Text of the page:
These tools are open source and give customers the opportunity to dive into the IIoT and get data visibility without prohibitive costs. These can be easily deployed into a small local PC in the network with minimal investment.

The applications discussed in the post:

Grafana

Telegraf

Influxdb

Node-red Tutorial

CMA/Flodyne/Hydradyne is an authorized  Balluff distributor in Illinois, Wisconsin, Iowa and Northern Indiana.

In addition to distribution, we design and fabricate complete engineered systems, including hydraulic power units, electrical control panels, pneumatic panels & aluminum framing. Our advanced components and system solutions are found in a wide variety of industrial applications such as wind energy, solar energy, process control and more.

 

How Cameras Keep Tire Manufacturers From Spinning Their Wheels

Guest contributor: John Tackacs, BalluffTires being transported between the curing presses and the staging area before their final inspection often become clustered together. This jam up can cause imperfections to the tires and damage to the conveyors. To alleviate this problem, some tire manufacturers have installed vision systems on their conveyors to provide visual feedback to their production and quality teams, and alert them when the tires start to get too close together.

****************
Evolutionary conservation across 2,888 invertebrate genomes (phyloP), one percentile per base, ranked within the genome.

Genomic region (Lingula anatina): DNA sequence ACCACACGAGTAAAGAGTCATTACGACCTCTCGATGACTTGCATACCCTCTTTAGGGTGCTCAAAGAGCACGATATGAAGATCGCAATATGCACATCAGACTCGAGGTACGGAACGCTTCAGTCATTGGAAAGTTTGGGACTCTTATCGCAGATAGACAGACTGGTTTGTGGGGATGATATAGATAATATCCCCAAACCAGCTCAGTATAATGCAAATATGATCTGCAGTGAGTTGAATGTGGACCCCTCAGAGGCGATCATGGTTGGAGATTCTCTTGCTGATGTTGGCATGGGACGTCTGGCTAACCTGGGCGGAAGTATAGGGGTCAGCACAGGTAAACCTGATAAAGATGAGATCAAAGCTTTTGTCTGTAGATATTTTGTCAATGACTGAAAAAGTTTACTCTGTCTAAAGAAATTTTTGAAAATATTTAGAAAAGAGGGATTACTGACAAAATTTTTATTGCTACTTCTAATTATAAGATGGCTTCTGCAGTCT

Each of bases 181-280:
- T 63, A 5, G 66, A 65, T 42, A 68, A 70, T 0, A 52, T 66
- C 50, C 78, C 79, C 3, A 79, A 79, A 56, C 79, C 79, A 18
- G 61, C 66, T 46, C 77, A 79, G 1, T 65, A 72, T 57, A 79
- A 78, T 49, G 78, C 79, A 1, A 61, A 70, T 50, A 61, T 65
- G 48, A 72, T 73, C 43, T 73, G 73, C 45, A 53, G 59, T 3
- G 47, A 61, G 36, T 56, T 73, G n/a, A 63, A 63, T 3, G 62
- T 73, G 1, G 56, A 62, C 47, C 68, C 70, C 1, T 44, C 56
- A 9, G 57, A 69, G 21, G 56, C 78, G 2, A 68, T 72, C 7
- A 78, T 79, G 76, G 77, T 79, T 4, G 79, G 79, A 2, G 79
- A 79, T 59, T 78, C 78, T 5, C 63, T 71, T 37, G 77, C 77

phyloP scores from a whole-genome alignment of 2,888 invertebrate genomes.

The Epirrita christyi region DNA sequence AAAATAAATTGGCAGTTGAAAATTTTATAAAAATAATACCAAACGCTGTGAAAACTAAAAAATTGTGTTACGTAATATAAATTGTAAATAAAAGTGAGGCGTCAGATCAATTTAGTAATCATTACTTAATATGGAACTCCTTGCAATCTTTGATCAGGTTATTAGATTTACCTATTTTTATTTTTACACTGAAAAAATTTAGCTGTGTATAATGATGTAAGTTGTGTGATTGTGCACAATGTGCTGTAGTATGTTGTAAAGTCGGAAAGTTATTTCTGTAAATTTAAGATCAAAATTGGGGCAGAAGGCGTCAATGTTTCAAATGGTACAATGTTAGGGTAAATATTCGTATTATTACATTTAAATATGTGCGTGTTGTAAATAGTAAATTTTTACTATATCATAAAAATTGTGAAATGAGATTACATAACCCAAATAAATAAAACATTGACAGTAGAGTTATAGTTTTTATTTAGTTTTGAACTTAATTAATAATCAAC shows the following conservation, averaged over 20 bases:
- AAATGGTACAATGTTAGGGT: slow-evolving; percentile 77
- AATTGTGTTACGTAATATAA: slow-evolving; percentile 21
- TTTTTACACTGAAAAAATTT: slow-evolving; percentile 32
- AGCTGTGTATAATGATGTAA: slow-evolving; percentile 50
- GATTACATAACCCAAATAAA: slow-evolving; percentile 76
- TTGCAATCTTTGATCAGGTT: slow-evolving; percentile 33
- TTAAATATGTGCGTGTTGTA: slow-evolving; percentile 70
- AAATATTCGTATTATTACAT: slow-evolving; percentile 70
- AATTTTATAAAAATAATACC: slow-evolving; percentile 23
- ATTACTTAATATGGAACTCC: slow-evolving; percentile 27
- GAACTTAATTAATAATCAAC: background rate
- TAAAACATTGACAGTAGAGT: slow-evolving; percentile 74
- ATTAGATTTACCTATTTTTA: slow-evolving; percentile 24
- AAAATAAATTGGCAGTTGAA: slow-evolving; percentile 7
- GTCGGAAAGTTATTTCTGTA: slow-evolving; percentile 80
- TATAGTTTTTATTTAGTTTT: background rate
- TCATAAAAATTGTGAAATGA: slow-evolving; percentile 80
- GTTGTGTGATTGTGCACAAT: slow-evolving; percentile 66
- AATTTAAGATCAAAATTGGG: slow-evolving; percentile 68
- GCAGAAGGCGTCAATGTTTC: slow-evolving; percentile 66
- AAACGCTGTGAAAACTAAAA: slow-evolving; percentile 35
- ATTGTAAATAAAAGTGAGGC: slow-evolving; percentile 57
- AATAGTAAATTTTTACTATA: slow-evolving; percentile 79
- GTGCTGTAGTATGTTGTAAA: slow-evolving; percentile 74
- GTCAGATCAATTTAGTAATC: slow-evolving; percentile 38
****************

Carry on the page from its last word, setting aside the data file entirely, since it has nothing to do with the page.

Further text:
A vision system can show you alerts back in your HMI by using inputs and outputs built into the camera or use an IO-Link port on the camera to attach a visual display, for example a SmartLight with audible and flashing alerts enabled. Once you see these alerts, the PLC can easily fix the issue from the program or a maintenance worker or engineer can quickly respond to the alert.

Widespread use of smart vision cameras with various pixel options has become a trend in tire manufacturing. In additional to giving an early alert to bunching problems, vision systems can also capture pictures and data to verify that tires were cleared all the way into final inspection. Although tire machine builders are being asked to incorporate vision systems into their machines during the integration process, it is more likely for systems to be added in plants at the application level.

Vision systems can improve production throughput, quality issues and record production data about the process for analytics and analysis down the road. Remember a tire plant usually consists of these processes in their own large section of the plant and involves many machines in each section: